If planners do choose to work directly with a speaker, the first thing they should do is ask for three references and call them.

“There are three things that I ask: If Joe Blow has been to your meeting, what was his strength? What was his weakness, and was he able to relate to the audience? And — probably the most important question — would you be willing to hire this speaker again?” said Garrett. “If there’s any hesitancy, then you know there were problems.”

Planners should also schedule a phone conversation with the speaker to hash out any final considerations. If necessary, they can include this stipulation in the contract. 

“Make sure that you have a conference call to meet with that speaker and powers that be at least three weeks out before the event,” said Garrett. “I always try to get planners to have a call before the decision is made, and for some reason, they usually want to wait until after the contract is signed. Big mistake. If the chemistry is not there between you and the speaker, then it’s not going to work.”

During this conversation, planners should outline the event objectives and demographics, and then find out how the speaker plans to customize the speech to meet those needs. Any questions or concerns should be laid out on the table so there is no confusion about the planner’s expectations and goals.

“Don’t assume that the speaker can read your mind,” said Garrett. “You have to guide and educate so that they can do the very best for you.”

Read the fine print.

When it comes to booking speakers, one of the biggest mistakes that new or inexperienced planners make is overlooking crucial details in the contract, which acts as a planner’s fail-safe against potential mishaps or misunderstandings. Every “What if?” question should be factored into the contract.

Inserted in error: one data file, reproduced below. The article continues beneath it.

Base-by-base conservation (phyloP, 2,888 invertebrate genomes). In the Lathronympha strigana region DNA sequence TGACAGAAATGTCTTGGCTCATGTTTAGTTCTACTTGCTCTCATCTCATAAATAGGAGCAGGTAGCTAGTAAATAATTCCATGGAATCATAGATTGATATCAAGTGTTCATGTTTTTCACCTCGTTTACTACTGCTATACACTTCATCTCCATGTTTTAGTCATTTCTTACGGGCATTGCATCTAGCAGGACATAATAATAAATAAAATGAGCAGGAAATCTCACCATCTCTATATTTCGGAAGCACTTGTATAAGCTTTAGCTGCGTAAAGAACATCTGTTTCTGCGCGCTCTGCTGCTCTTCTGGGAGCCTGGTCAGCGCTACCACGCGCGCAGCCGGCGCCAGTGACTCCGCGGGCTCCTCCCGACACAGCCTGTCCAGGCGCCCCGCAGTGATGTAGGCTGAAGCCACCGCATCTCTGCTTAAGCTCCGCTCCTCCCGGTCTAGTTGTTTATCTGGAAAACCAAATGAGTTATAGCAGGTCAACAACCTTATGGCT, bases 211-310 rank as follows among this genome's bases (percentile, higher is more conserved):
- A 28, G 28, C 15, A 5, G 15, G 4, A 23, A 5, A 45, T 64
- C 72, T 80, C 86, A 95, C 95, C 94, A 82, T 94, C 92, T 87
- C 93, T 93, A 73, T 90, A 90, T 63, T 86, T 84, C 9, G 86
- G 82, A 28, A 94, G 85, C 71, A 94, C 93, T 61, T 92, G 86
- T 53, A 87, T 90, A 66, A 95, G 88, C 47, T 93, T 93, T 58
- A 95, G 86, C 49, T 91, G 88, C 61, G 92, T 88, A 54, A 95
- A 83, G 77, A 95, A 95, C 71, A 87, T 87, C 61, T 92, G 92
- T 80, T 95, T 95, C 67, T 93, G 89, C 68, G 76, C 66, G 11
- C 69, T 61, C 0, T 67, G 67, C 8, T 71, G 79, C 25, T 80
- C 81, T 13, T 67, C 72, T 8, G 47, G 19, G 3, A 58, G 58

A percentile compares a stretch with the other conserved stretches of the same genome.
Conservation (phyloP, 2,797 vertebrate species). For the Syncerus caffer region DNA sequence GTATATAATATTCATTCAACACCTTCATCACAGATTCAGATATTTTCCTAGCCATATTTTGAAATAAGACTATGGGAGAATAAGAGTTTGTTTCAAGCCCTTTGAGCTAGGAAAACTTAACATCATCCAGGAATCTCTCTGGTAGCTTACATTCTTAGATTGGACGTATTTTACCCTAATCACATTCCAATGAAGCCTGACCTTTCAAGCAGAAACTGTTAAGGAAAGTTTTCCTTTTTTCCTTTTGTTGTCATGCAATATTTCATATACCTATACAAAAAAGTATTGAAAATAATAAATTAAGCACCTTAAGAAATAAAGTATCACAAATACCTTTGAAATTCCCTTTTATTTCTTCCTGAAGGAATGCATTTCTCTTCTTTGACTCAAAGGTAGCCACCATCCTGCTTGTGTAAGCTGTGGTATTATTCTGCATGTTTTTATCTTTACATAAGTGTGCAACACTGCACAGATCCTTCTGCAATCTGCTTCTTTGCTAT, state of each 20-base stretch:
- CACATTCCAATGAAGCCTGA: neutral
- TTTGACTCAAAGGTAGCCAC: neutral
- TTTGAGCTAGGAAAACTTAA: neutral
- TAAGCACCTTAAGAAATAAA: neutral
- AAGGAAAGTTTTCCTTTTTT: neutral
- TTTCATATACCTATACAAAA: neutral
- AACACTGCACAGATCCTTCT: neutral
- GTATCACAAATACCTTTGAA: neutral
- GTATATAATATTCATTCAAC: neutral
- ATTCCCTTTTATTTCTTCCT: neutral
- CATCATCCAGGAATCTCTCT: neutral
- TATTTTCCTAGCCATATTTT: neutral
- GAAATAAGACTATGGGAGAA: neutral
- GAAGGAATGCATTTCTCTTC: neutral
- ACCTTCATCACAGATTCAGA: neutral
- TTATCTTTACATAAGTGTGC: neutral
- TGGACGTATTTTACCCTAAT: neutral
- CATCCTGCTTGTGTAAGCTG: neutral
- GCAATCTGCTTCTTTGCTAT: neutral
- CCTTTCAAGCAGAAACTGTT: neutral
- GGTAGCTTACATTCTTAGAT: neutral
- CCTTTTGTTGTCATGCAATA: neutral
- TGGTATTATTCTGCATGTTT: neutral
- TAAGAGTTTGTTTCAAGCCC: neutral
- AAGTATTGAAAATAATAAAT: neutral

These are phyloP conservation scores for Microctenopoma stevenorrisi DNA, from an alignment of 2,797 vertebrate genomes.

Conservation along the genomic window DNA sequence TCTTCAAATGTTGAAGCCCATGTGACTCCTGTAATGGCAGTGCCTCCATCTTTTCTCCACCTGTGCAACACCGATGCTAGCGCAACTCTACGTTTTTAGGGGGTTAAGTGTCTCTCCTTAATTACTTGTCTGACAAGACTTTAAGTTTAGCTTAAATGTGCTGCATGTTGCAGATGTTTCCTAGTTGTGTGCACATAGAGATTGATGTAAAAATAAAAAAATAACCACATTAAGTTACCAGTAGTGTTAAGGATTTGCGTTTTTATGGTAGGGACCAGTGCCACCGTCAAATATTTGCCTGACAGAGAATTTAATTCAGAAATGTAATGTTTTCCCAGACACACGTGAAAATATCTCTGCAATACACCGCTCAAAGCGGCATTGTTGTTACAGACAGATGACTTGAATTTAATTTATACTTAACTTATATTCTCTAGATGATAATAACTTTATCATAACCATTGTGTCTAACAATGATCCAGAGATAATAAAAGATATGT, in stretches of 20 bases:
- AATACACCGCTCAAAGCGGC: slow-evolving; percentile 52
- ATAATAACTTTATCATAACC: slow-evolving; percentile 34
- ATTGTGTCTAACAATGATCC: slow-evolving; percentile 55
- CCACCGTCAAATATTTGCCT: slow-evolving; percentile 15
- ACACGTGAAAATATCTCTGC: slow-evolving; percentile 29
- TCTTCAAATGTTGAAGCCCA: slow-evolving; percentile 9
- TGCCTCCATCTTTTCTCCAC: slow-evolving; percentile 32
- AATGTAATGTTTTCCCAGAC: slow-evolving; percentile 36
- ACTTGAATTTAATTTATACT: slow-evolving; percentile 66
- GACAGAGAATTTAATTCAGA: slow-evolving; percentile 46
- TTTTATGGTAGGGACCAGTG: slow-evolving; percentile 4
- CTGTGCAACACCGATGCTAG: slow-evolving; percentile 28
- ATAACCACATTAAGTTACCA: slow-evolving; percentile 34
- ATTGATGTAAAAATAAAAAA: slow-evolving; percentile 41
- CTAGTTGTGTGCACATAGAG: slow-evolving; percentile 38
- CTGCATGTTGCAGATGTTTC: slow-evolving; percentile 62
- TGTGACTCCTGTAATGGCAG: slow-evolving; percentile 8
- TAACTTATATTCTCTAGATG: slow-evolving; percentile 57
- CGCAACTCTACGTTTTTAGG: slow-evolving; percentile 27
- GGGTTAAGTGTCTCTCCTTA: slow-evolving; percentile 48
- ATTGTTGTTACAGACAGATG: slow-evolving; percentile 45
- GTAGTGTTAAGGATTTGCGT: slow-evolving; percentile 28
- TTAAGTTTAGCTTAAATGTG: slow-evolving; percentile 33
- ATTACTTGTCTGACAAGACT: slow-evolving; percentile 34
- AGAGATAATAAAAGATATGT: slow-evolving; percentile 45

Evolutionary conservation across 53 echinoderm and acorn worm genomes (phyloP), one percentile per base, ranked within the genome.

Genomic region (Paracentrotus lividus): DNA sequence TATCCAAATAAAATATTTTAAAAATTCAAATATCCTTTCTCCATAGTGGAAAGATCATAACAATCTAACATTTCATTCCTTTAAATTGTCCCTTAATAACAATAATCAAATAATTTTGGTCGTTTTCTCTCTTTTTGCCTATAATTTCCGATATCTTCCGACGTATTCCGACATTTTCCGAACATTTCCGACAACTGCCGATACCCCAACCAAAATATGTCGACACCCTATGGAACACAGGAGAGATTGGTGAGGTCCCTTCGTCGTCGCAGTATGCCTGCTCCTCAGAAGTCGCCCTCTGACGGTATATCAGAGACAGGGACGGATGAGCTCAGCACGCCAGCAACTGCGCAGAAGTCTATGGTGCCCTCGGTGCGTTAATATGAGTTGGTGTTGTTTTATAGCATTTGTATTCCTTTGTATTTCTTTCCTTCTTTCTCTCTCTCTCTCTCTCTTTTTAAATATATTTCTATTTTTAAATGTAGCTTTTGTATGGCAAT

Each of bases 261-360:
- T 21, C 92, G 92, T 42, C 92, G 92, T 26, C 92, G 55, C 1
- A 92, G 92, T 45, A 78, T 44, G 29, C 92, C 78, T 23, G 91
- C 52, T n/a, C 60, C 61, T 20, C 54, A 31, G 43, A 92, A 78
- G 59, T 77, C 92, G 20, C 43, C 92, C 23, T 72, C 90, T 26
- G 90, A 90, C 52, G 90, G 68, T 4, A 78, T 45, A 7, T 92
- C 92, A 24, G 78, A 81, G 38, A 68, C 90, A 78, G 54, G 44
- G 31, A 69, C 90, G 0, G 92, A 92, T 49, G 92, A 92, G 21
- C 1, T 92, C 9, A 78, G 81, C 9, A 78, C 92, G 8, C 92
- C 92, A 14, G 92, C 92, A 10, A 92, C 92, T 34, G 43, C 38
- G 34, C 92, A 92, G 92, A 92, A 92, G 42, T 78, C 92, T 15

For example, it is always prudent to have the speaker arrive at the host destination the night before the speech in case of weather delays, equipment malfunctions and other setbacks.

“If they refuse to come in the night before, go find someone else because there’s too many things that could happen,” said Garrett. “I would put that in the contract so that there’s no room for discussion.”

The contract is also an opportunity to outline everything a planner expects from the speaker, whether it is a meet-and-greet after the meeting or attending a VIP reception before the event. For further protection, many planners have begun incorporating morality clauses into contracts in case of any unsavory behavior.

“If you hire a speakerand the speaker was later filmed on TV using profanity or participating in a riot, it would be an embarrassment to have that speaker as a keynote speaker,” said Garrett. “The morality clause gives you an out.”

Another item planners may want to include in the contract is a flat travel fee, which removes the possibility of any unexpected costs. 

“It used to be in thepast you had a speaker fee plus expenses,” said Garrett. “So unless you put in the contract that they don’t fly first-class, then guess what: You’ve got to pay for a first-class ticket.”

With a flat travel fee, planners can know in advance how much they have to budget for travel in addition to accommodations, ground transportation and food.